The Spanish stone in the Brexit shoe | Eurasia Diary -

19 January,

The Spanish stone in the Brexit shoe

There are too many interests at stake for a second-line power to impose rules and conditions in a Europe in crisis.

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The intense and permanent negotiations to be able to implement the Brexit (the exit of Great Britain from the European Union) has stressed out all the parties involved.

Both the authorities of Great Britain and those of the 27 EU countries, run one marathon after another, to be able to fulfill their mandates and almost at the end when a basic document is announced to please all parties, came the Spanish stone.

While content of the preliminary agreement between the EU and Britain has to do with future bilateral relations, Spain, taking advantage of the occasion, introduced an unexpected collateral element: Gibraltar.

pain has always claimed sovereignty over the small and strategic Rock, which physically controls the entrance to the Mediterranean, and lost in its wars with Britain during the eighteenth century.

The Spanish defense starts from a clear geographical and historical bases but it collides in recent times with a unilateral referendum of the British metropolis (in application of the right of self-determination for colonial enclaves), where only the population registered as permanent and original was entitled to vote.

The result was that 95% of the slightly more than 30,000 voters expressed their desire to remain British.

The last-minute Spanish veto threat to the political agreement of future EU-Great Britain relations will surely find a response in the commitment, already expressed verbally by the British Government, to include a clause that will mean them having to consult with Spain on the issues concerning the future of the Rock of Gibraltar.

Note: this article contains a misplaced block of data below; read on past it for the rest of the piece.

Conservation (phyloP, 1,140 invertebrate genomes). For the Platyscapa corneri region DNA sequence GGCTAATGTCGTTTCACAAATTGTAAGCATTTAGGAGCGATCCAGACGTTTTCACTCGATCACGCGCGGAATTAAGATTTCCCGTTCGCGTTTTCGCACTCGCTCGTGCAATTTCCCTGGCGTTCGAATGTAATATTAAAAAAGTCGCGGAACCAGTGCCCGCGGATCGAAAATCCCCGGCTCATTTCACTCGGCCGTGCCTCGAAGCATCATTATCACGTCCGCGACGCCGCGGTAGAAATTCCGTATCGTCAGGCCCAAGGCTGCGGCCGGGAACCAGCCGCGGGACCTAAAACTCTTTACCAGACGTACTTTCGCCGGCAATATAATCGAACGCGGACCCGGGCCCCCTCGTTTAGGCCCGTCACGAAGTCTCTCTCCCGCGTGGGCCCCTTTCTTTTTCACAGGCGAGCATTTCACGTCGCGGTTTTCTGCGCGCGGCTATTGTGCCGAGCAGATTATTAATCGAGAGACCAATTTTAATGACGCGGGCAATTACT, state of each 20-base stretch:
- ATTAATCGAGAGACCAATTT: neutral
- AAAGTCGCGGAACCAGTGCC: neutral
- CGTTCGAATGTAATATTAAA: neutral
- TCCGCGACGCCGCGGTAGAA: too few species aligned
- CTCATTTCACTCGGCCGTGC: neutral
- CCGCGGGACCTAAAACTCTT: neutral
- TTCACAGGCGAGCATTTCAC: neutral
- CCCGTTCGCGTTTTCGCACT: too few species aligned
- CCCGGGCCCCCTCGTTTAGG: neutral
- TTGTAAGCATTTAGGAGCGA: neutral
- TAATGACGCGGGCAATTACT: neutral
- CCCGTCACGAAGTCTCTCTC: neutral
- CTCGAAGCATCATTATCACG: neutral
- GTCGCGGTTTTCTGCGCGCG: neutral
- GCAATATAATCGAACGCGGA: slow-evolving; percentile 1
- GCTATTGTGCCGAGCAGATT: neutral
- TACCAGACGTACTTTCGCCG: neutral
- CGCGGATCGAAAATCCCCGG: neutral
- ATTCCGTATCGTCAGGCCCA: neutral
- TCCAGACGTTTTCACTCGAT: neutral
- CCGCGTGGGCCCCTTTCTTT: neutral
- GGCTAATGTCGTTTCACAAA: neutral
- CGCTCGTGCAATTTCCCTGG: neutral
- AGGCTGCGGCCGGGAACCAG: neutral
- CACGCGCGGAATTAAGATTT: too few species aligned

A concession that can only be interpreted as a way to satisfy the interest of Spain to maintain at least the current status quo, and leave open a possible direct recovery of the territory in the long term, without any exercise of the right of self-determination of the local population.

Despite statements by Spanish diplomats that the other 26 EU members fully understand their position, and their claim before Great Britain, it is clear to all EU members that Spain has unique and peculiar territorial characteristics: the Great Canary Islands, excluded from NATO and subject to special status, or the delicate enclaves of Ceuta and Melilla, just opposite the Rock of Gibraltar. Cities populated by a 65% of Arabs and Berbers and under claim of sovereignty of Morocco for exactly the same reasons that Spain argues with Gibraltar: history of conquest, obvious geographic and original population.

It really seems difficult to think that the EU, at this point and given the complexity of Brexit, will adjust to the Spanish requirements if they are not flexible, so surely everything will remain in a special section, to leave Spain satisfied without affecting Britain too much.

There are too many interests at stake for a second-line power to impose rules and conditions in a Europe in crisis.

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